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It seems that New York Times' opinion columnist Nicholas Kristof has made it a priority to write about the chemical industry, or as he likes to call it, "Big Chem."

Heather Caliendo

August 27, 2012

5 Min Read
A media war over BPA

It seems that New York Times' opinion columnist Nicholas Kristof has made it a priority to write about the chemical industry, or as he likes to call it, "Big Chem."

Kristof has written several columns regarding the potential health effects of BPA stating in his latest that "following the script of Big Tobacco a generation ago, Big Chem has, so far, blocked any serious regulation of these endocrine disruptors, so called because they play havoc with hormones in the body's endocrine system."

"Shouldn't our government be as vigilant about threats in our grocery stores as in the mountains of Afghanistan?" he wrote.

Well, Kristof's columns have created a bit of a firestorm among other media professionals. Deborah Blum, science writer and a professor of journalism at the University of Wisconsin, didn't hide her frustration.

"But if we, as journalists, are going to demand meticulous standards for the study and oversight of chemical compounds then we should try to be meticulous ourselves in making the case. And much as I would like it to be otherwise, I don't see enough of that in Kristof's chemical columns," she wrote.

And a Forbes article by Trevor Butterworth, also criticized Kristof's columns. He wrote, "journalists like Kristof has not just wildly distorted the actual scientific evidence on BPA, it is contributing to a more general and broader assault on scientific integrity."

As packaging editor for PlasticsToday, I've covered BPA extensively. I recently worked with Packaging Digest, our sister publication, on an in-depth feature about BPA in packaging.

Now something I've noticed with some media coverage, it seems some don't truly understand what BPA actually is. Rarely do you see BPA described as a synthetic estrogen used to produce polycarbonate (PC) polymers and epoxy resins, or that the main polycarbonate material is produced by the reaction of BPA and phosgene COCl2.

As a matter of fact, I hardly ever see PC actually referenced in BPA articles.

I think this quote by Stuart Yaniger, VP of research and product development at PlastiPure, can apply to some in the media as well:

"If you stop 10 people on the street, and ask them about BPA, they know right away that it's supposed to be considered bad," he said. "But if you ask a follow-up question about why it's bad, expect to get a blank look because they don't know why."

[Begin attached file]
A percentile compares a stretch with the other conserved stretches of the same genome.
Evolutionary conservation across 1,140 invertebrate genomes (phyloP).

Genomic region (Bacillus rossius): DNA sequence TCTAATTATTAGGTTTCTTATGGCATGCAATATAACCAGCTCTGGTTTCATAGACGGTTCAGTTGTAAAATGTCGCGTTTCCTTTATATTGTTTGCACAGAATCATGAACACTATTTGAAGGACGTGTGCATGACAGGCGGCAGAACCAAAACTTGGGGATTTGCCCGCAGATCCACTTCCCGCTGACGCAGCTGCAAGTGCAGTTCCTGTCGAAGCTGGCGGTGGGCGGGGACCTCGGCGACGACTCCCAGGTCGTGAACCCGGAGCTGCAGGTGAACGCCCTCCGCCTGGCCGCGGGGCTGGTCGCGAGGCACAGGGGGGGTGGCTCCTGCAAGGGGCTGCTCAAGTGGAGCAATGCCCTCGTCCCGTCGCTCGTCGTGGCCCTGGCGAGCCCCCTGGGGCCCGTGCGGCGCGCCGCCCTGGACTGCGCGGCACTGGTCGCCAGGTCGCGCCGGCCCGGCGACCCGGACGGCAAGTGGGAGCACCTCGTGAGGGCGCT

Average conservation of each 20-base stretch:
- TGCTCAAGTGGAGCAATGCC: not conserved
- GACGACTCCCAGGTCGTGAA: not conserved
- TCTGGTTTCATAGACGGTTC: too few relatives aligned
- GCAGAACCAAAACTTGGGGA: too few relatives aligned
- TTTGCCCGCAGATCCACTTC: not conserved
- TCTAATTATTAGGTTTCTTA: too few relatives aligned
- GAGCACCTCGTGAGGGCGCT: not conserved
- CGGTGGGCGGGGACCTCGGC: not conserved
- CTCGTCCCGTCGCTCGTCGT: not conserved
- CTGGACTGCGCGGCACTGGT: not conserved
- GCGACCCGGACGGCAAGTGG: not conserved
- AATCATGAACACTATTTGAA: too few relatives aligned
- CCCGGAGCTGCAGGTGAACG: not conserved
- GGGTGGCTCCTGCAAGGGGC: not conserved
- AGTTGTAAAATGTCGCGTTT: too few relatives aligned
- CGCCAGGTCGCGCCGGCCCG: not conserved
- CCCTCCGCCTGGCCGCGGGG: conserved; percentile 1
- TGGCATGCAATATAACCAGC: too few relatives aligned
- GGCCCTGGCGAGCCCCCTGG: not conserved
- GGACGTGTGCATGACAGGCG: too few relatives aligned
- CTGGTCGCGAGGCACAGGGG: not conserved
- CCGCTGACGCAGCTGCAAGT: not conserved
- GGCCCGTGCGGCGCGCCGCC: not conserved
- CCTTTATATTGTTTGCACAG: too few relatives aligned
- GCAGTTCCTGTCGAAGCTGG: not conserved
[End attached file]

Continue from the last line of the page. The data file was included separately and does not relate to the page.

Differing opinions

To say opinions vary greatly regarding the health effects of BPA is probably the understatement of the century. Some studies state there are no health concerns, while others claim there are a number of health effects.

For example, recent research states that even low levels of BPA can cause harm in the mammary gland, prostate tissue, and brain. In addition, some studies have found links between BPA and cardiovascular disease, obesity, and possibly diabetes.

In my BPA article, I talked with Sam Stewart, VP of sales, Bayer MaterialScience and he told me polycarbonate is the plastic of choice for Bayer due to its balance of properties, clarity and mechanical, impact, chemical and heat resistance, "which make it ideal for a wide range of applications in various industries, including food contact, medical, automotive, electronics and construction."

When it comes to public perception of BPA, Stewart said the company is "concerned that people are not making the right decisions because consumers are being led down a path that is based on emotion rather than sound science."

BPA is one of the most thoroughly tested chemicals in commerce today, and it is so widely used that it would be unwise to attempt to replace it with anything that is less tested, Stewart said.

6a0115706f421a970b0147e2ecbd36970b-800wi.jpgEnvironment advocacy group The Natural Resources Defense Council (NRDC) took a stand against BPA as a whole, and asked the FDA to eliminate the chemical from all food packaging.

When the agency didn't take action, the NRDC sued the FDA in 2011, and asked the U.S. District Court for the Southern District of New York to compel the agency to respond. Later that year, the court issued a consent decree requiring FDA to make a final decision on NRDC's petition by March 31, 2012.

March 31 rolled around, and the FDA ultimately decided not to ban BPA from food packaging, which outraged various groups and some consumers.

What was missing throughout the noise of anger, was that the FDA clearly said the decision, was "not a final safety determination and the FDA continues to support research examining the safety of BPA, and will make any necessary changes to BPA's status based on the science."

FDA is working toward completion of another updated safety review on BPA this year to include all relevant studies and publications, and is also working with the National Institute of Environmental Health Sciences, which has invested $30 million into research on BPA.

Telling all sides of the story

I'm not here to tell journalists how to do their job what to write about, etc., but I do feel that we all have a responsibility to share facts even in opinion pieces.

Think of it like fantasy football, you can't be expected to make a decision about who the best player is without reading several different resources. If you read just one opinion column that states Tim Tebow is a dream pick as a fantasy QB, well, your line-up might turn into a nightmare.

As journalists, it should be ingrained in our brains to tell all sides of the story, not just the ones we personally agree with.

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